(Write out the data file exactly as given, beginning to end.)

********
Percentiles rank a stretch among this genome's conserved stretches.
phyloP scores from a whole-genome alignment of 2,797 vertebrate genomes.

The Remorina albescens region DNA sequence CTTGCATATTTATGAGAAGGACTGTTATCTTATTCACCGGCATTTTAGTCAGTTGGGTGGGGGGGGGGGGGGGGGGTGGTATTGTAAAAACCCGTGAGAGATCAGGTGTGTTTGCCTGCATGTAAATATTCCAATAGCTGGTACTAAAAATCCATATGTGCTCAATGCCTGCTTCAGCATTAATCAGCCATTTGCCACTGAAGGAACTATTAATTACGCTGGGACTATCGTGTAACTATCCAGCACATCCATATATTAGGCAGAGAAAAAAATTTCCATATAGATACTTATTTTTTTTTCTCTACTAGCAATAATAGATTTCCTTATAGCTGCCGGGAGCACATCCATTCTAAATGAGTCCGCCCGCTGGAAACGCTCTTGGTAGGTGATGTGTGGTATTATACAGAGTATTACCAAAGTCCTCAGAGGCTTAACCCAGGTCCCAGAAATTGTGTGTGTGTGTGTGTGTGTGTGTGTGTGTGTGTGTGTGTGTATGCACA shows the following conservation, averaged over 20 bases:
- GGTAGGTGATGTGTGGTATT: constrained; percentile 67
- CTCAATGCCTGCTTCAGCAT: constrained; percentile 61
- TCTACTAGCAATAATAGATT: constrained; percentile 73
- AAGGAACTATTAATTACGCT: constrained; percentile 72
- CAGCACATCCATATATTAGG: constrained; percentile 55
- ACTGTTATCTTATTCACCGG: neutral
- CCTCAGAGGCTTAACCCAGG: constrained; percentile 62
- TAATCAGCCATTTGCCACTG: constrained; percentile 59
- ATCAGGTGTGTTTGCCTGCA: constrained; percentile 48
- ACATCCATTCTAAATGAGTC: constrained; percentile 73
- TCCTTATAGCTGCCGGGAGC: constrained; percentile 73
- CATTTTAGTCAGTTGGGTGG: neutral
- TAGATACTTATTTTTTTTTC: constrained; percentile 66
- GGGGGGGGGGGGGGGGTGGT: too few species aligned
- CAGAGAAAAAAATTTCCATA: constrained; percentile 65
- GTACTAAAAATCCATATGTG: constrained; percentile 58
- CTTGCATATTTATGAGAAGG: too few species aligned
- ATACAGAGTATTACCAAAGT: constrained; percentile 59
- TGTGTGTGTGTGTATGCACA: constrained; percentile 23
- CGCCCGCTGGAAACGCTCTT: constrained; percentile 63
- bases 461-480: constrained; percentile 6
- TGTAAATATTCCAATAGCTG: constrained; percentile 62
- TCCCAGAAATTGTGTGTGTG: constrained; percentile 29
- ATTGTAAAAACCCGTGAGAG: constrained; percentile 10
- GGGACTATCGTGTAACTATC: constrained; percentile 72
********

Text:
Percentiles rank a stretch among this genome's conserved stretches.
phyloP scores from a whole-genome alignment of 2,797 vertebrate genomes.

The Remorina albescens region DNA sequence CTTGCATATTTATGAGAAGGACTGTTATCTTATTCACCGGCATTTTAGTCAGTTGGGTGGGGGGGGGGGGGGGGGGTGGTATTGTAAAAACCCGTGAGAGATCAGGTGTGTTTGCCTGCATGTAAATATTCCAATAGCTGGTACTAAAAATCCATATGTGCTCAATGCCTGCTTCAGCATTAATCAGCCATTTGCCACTGAAGGAACTATTAATTACGCTGGGACTATCGTGTAACTATCCAGCACATCCATATATTAGGCAGAGAAAAAAATTTCCATATAGATACTTATTTTTTTTTCTCTACTAGCAATAATAGATTTCCTTATAGCTGCCGGGAGCACATCCATTCTAAATGAGTCCGCCCGCTGGAAACGCTCTTGGTAGGTGATGTGTGGTATTATACAGAGTATTACCAAAGTCCTCAGAGGCTTAACCCAGGTCCCAGAAATTGTGTGTGTGTGTGTGTGTGTGTGTGTGTGTGTGTGTGTGTGTATGCACA shows the following conservation, averaged over 20 bases:
- GGTAGGTGATGTGTGGTATT: constrained; percentile 67
- CTCAATGCCTGCTTCAGCAT: constrained; percentile 61
- TCTACTAGCAATAATAGATT: constrained; percentile 73
- AAGGAACTATTAATTACGCT: constrained; percentile 72
- CAGCACATCCATATATTAGG: constrained; percentile 55
- ACTGTTATCTTATTCACCGG: neutral
- CCTCAGAGGCTTAACCCAGG: constrained; percentile 62
- TAATCAGCCATTTGCCACTG: constrained; percentile 59
- ATCAGGTGTGTTTGCCTGCA: constrained; percentile 48
- ACATCCATTCTAAATGAGTC: constrained; percentile 73
- TCCTTATAGCTGCCGGGAGC: constrained; percentile 73
- CATTTTAGTCAGTTGGGTGG: neutral
- TAGATACTTATTTTTTTTTC: constrained; percentile 66
- GGGGGGGGGGGGGGGGTGGT: too few species aligned
- CAGAGAAAAAAATTTCCATA: constrained; percentile 65
- GTACTAAAAATCCATATGTG: constrained; percentile 58
- CTTGCATATTTATGAGAAGG: too few species aligned
- ATACAGAGTATTACCAAAGT: constrained; percentile 59
- TGTGTGTGTGTGTATGCACA: constrained; percentile 23
- CGCCCGCTGGAAACGCTCTT: constrained; percentile 63
- bases 461-480: constrained; percentile 6
- TGTAAATATTCCAATAGCTG: constrained; percentile 62
- TCCCAGAAATTGTGTGTGTG: constrained; percentile 29
- ATTGTAAAAACCCGTGAGAG: constrained; percentile 10
- GGGACTATCGTGTAACTATC: constrained; percentile 72